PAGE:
By Cherie G.
It’s a tough question. The way I see it, each of us is a student in God’s gigantic classroom. We’ve each been given an intricate and powerful machine called “eternity”, and we’re all here to learn how it works so that one day, we can become like God and create our own worlds and children, just like him. Eternity functions when all eternal laws (i.e. physics, marriage, math, agency, families, etc.) are understood and are being used properly. Just like the with laws of motion, if the user of eternity doesn’t perfectly understand or obey all of those eternal laws, then the machine will crash, and the type and violence of the crash depends on the severity and type of the law overlooked/disobeyed. Because this life is a learning process and eternity is VERY complex, we can be great students of the laws and still experience crashes and explosions in our lives that lead to difficult and painful experiences.
While we are each dealing with our own crashes and explosions, there is another dynamic to this classroom. Every time a machine blows up or breaks down, there’s collateral damage. The really big explosions often severely injure those in close proximity. To us, it appears chaotic and brutal, but there’s one more thing to keep in mind. The Lord is omniscient. Since time and space do not bind his perception, he can know whose machine is going to explode, when, and why. With that knowledge, the Lord organizes his classroom.
The Lord knows which explosions would injure me in just the right way as to promote a better, more thorough and memorable understanding of eternal laws. Yes, I do believe that every injury from every indirect explosion (meaning, the consequence of someone else’s actions) or mistake is strategically meant to become an opportunity. It’s an opportunity to learn something more about eternity, to become more capable than you ever could have managed having gone unscathed. Whether it’s losing your ability to walk because someone was a careless driver, enduring sexual abuse, or experiencing the death of a loved one, every explosion, of all sizes and shapes, is an opportunity for growth and improvement that extends beyond our previous capabilities. Some will have longer, and perhaps more painful/involved, healing times. But I know even that process can be a refining one. Long story short, we need to accept that the equation below, though popular, is some very bad math:
Injuries = suffering = misery = bad (avoid at all costs)
I’m not saying we shouldn’t try to alleviate the suffering of others, or that we should seek out suffering, nor that suffering might somehow turn into a pleasant experience. I do believe suffering is inevitable and awful to endure, but is one of the most effective ways to teach love to selfish beings (and as we know love is a very big and very powerful eternal law). I don’t think any human would ever be able to prevent all suffering. I also don’t believe any God ever would.
To answer the question more directly, I think the reason God does not protect us from one another’s explosions is because the open proximity, connection, and communication with your peers is essential to our eternal education. That vulnerability is unquestionably necessary to really learn about love. Think about the outpouring of love for those families in Connecticut, or how much better we are about loving our neighbors when we know they are struggling. I think there’s a reason God creates circumstances that can result in suffering, and I believe those circumstances are intelligently designed to put us on the fast track to deeper, more truthful, understandings of eternity. Whether that be a hurricane, an election, or a school shooting, the Lord is wise and knows how to get the greatest investment out of choice and circumstance (good and bad) without interfering with our agency. Since agency is one of those laws God perfectly understands and wouldn’t revoke from his children, I figure the best way to deal with tragedy is rely on Him to teach me what I can learn and how I can grow from it.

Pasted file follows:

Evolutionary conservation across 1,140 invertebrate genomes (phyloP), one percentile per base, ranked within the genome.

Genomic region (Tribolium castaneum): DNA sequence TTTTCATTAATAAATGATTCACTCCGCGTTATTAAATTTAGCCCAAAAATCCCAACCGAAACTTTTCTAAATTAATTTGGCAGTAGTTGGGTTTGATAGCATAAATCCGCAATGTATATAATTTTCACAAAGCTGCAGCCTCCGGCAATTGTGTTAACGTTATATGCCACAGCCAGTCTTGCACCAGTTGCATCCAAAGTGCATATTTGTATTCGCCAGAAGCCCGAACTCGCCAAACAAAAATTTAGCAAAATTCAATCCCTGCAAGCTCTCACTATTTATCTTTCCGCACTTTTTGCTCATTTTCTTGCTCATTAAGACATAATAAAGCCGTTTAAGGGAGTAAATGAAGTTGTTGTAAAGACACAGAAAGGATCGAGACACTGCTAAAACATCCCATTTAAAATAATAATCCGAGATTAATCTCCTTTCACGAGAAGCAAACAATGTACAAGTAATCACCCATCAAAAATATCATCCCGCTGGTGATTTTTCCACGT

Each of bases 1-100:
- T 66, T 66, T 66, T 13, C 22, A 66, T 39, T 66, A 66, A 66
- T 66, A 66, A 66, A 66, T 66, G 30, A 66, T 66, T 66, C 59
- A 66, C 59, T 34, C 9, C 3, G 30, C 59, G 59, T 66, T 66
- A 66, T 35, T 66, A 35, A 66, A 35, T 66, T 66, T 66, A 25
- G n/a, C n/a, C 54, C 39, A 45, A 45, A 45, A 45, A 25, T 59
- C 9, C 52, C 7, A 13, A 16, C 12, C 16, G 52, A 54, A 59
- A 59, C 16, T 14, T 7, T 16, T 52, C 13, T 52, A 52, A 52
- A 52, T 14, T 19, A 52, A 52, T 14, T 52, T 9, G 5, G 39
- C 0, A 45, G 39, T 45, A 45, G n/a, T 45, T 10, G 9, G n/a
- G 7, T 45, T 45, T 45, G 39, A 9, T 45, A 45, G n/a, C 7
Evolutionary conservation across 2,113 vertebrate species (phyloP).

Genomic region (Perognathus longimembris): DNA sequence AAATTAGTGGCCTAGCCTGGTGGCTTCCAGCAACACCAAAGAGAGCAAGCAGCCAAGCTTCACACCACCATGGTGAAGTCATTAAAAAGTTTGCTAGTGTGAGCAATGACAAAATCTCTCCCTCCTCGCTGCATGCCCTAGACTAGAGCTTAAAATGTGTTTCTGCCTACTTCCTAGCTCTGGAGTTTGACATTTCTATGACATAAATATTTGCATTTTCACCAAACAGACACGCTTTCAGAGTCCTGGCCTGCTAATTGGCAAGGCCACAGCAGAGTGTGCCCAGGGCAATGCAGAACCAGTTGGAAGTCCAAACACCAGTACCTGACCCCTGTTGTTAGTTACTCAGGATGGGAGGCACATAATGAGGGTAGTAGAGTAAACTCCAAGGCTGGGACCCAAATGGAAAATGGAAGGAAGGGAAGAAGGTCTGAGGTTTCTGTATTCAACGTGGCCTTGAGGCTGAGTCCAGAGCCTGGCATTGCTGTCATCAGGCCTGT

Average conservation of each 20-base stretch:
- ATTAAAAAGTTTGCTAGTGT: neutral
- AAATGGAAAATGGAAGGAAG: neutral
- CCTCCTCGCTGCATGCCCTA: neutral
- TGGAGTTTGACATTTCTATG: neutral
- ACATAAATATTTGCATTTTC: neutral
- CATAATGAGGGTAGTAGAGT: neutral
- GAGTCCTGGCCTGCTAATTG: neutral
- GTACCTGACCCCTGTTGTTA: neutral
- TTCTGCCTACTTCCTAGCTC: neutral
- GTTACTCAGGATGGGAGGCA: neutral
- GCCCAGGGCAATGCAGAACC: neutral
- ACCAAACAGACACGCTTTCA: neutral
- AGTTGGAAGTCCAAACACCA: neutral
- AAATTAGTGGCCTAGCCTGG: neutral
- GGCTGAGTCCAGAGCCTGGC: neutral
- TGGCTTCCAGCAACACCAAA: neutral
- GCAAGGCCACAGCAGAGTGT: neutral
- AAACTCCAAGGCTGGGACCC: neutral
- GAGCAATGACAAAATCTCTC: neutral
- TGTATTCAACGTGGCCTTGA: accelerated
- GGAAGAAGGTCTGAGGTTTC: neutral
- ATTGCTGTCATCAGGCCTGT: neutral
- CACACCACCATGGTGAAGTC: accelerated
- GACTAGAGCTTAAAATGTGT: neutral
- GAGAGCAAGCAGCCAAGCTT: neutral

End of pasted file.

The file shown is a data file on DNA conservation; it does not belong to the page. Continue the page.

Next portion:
Bringing this back to my own life and experience with eternity, I do not, and will not doubt that the people in my life have been strategically placed there and that the experiences I’ve had were meant to augment my progression. I have a solid and strong testimony that the Lord knew which of my peers would be able to teach me the most about eternity at any given time. He also knew which of my peers I might be able to assist most effectively. This is probably where I’ve felt the most blessed in my life. Even though I have my fair share of scars from friendly (or maybe not so friendly) fire, I know that I’ve learned more about love, God, and His children from those experiences than many, perhaps more pleasant, memories.
Some might ask why God doesn’t just give us all the answers, or work eternity for us so that we can avoid explosions. First, I would refer them to the beginning of this post. Eternity is not something to be mastered by simple memorization. Just because you can recite the text doesn’t mean you have an understanding. We learn by doing, and like it or not, it’s a long, arduous process. Secondly, the Lord cannot choose for us because we are the one’s trying to figure out eternity, not Him. Sure, He would get a lot of appreciation if He just did it for everyone, but He also wouldn’t produce very capable students. I’m pretty sure that’s the whole point of this chaotic earthly classroom.